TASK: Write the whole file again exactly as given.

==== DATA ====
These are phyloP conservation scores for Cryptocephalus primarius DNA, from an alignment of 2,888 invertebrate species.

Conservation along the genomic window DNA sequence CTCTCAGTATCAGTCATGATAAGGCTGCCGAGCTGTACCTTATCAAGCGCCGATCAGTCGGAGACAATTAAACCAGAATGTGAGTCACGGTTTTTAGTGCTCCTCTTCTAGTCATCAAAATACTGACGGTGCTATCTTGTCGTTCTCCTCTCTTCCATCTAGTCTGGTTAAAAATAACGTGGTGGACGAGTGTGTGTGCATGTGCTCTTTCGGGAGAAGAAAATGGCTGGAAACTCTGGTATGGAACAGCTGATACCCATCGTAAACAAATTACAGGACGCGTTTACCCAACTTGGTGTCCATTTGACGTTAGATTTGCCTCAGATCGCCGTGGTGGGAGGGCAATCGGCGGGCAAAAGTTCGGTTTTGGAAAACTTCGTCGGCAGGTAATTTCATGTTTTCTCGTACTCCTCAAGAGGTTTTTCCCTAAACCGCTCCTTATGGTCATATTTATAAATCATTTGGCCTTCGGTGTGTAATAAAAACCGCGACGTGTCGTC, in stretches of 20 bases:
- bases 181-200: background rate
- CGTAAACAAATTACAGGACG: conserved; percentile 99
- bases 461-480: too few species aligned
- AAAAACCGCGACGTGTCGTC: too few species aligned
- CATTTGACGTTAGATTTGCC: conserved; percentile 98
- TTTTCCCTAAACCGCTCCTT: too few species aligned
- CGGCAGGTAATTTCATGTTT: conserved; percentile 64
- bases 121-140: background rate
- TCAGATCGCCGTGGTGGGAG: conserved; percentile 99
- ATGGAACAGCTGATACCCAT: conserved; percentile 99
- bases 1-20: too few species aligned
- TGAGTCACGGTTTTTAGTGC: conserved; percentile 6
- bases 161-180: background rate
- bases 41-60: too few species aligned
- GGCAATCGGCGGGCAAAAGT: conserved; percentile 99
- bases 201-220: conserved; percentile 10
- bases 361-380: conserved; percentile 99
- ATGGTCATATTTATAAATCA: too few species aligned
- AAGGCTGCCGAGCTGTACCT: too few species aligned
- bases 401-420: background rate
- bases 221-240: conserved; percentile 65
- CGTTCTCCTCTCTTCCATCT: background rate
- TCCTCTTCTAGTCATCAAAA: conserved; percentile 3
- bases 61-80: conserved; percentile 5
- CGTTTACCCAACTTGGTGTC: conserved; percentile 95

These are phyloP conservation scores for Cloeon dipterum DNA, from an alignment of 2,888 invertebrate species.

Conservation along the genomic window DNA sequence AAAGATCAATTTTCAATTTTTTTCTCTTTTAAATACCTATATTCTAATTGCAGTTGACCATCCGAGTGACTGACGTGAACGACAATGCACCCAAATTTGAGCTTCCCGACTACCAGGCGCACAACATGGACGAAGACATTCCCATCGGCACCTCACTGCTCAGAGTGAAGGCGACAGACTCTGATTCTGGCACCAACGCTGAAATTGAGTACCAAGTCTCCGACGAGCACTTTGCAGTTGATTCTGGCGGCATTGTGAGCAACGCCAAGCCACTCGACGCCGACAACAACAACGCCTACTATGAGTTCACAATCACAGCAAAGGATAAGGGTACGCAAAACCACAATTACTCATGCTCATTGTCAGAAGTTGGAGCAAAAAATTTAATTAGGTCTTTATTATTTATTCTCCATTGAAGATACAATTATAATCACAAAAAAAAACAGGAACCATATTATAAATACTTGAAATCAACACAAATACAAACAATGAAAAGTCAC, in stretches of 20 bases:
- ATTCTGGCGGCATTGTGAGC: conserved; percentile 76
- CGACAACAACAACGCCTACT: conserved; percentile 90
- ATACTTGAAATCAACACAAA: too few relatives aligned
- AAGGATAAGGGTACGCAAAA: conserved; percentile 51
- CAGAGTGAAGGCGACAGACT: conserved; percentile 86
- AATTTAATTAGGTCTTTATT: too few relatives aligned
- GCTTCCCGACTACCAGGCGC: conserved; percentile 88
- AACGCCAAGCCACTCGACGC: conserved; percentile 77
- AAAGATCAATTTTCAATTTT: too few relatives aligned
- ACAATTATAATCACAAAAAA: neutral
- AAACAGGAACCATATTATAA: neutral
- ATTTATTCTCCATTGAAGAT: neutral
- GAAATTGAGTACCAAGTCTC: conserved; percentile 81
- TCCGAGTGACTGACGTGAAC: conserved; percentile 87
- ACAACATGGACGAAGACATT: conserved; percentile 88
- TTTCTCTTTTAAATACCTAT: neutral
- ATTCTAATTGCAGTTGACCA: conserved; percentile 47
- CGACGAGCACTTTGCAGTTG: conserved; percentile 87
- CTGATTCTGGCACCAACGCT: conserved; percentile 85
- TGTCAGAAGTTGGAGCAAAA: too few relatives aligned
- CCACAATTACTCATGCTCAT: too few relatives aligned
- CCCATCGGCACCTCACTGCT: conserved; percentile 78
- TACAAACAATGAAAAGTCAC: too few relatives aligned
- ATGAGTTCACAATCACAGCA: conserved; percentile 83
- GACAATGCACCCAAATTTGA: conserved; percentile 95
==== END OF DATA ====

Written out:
These are phyloP conservation scores for Cryptocephalus primarius DNA, from an alignment of 2,888 invertebrate species.

Conservation along the genomic window DNA sequence CTCTCAGTATCAGTCATGATAAGGCTGCCGAGCTGTACCTTATCAAGCGCCGATCAGTCGGAGACAATTAAACCAGAATGTGAGTCACGGTTTTTAGTGCTCCTCTTCTAGTCATCAAAATACTGACGGTGCTATCTTGTCGTTCTCCTCTCTTCCATCTAGTCTGGTTAAAAATAACGTGGTGGACGAGTGTGTGTGCATGTGCTCTTTCGGGAGAAGAAAATGGCTGGAAACTCTGGTATGGAACAGCTGATACCCATCGTAAACAAATTACAGGACGCGTTTACCCAACTTGGTGTCCATTTGACGTTAGATTTGCCTCAGATCGCCGTGGTGGGAGGGCAATCGGCGGGCAAAAGTTCGGTTTTGGAAAACTTCGTCGGCAGGTAATTTCATGTTTTCTCGTACTCCTCAAGAGGTTTTTCCCTAAACCGCTCCTTATGGTCATATTTATAAATCATTTGGCCTTCGGTGTGTAATAAAAACCGCGACGTGTCGTC, in stretches of 20 bases:
- bases 181-200: background rate
- CGTAAACAAATTACAGGACG: conserved; percentile 99
- bases 461-480: too few species aligned
- AAAAACCGCGACGTGTCGTC: too few species aligned
- CATTTGACGTTAGATTTGCC: conserved; percentile 98
- TTTTCCCTAAACCGCTCCTT: too few species aligned
- CGGCAGGTAATTTCATGTTT: conserved; percentile 64
- bases 121-140: background rate
- TCAGATCGCCGTGGTGGGAG: conserved; percentile 99
- ATGGAACAGCTGATACCCAT: conserved; percentile 99
- bases 1-20: too few species aligned
- TGAGTCACGGTTTTTAGTGC: conserved; percentile 6
- bases 161-180: background rate
- bases 41-60: too few species aligned
- GGCAATCGGCGGGCAAAAGT: conserved; percentile 99
- bases 201-220: conserved; percentile 10
- bases 361-380: conserved; percentile 99
- ATGGTCATATTTATAAATCA: too few species aligned
- AAGGCTGCCGAGCTGTACCT: too few species aligned
- bases 401-420: background rate
- bases 221-240: conserved; percentile 65
- CGTTCTCCTCTCTTCCATCT: background rate
- TCCTCTTCTAGTCATCAAAA: conserved; percentile 3
- bases 61-80: conserved; percentile 5
- CGTTTACCCAACTTGGTGTC: conserved; percentile 95

These are phyloP conservation scores for Cloeon dipterum DNA, from an alignment of 2,888 invertebrate species.

Conservation along the genomic window DNA sequence AAAGATCAATTTTCAATTTTTTTCTCTTTTAAATACCTATATTCTAATTGCAGTTGACCATCCGAGTGACTGACGTGAACGACAATGCACCCAAATTTGAGCTTCCCGACTACCAGGCGCACAACATGGACGAAGACATTCCCATCGGCACCTCACTGCTCAGAGTGAAGGCGACAGACTCTGATTCTGGCACCAACGCTGAAATTGAGTACCAAGTCTCCGACGAGCACTTTGCAGTTGATTCTGGCGGCATTGTGAGCAACGCCAAGCCACTCGACGCCGACAACAACAACGCCTACTATGAGTTCACAATCACAGCAAAGGATAAGGGTACGCAAAACCACAATTACTCATGCTCATTGTCAGAAGTTGGAGCAAAAAATTTAATTAGGTCTTTATTATTTATTCTCCATTGAAGATACAATTATAATCACAAAAAAAAACAGGAACCATATTATAAATACTTGAAATCAACACAAATACAAACAATGAAAAGTCAC, in stretches of 20 bases:
- ATTCTGGCGGCATTGTGAGC: conserved; percentile 76
- CGACAACAACAACGCCTACT: conserved; percentile 90
- ATACTTGAAATCAACACAAA: too few relatives aligned
- AAGGATAAGGGTACGCAAAA: conserved; percentile 51
- CAGAGTGAAGGCGACAGACT: conserved; percentile 86
- AATTTAATTAGGTCTTTATT: too few relatives aligned
- GCTTCCCGACTACCAGGCGC: conserved; percentile 88
- AACGCCAAGCCACTCGACGC: conserved; percentile 77
- AAAGATCAATTTTCAATTTT: too few relatives aligned
- ACAATTATAATCACAAAAAA: neutral
- AAACAGGAACCATATTATAA: neutral
- ATTTATTCTCCATTGAAGAT: neutral
- GAAATTGAGTACCAAGTCTC: conserved; percentile 81
- TCCGAGTGACTGACGTGAAC: conserved; percentile 87
- ACAACATGGACGAAGACATT: conserved; percentile 88
- TTTCTCTTTTAAATACCTAT: neutral
- ATTCTAATTGCAGTTGACCA: conserved; percentile 47
- CGACGAGCACTTTGCAGTTG: conserved; percentile 87
- CTGATTCTGGCACCAACGCT: conserved; percentile 85
- TGTCAGAAGTTGGAGCAAAA: too few relatives aligned
- CCACAATTACTCATGCTCAT: too few relatives aligned
- CCCATCGGCACCTCACTGCT: conserved; percentile 78
- TACAAACAATGAAAAGTCAC: too few relatives aligned
- ATGAGTTCACAATCACAGCA: conserved; percentile 83
- GACAATGCACCCAAATTTGA: conserved; percentile 95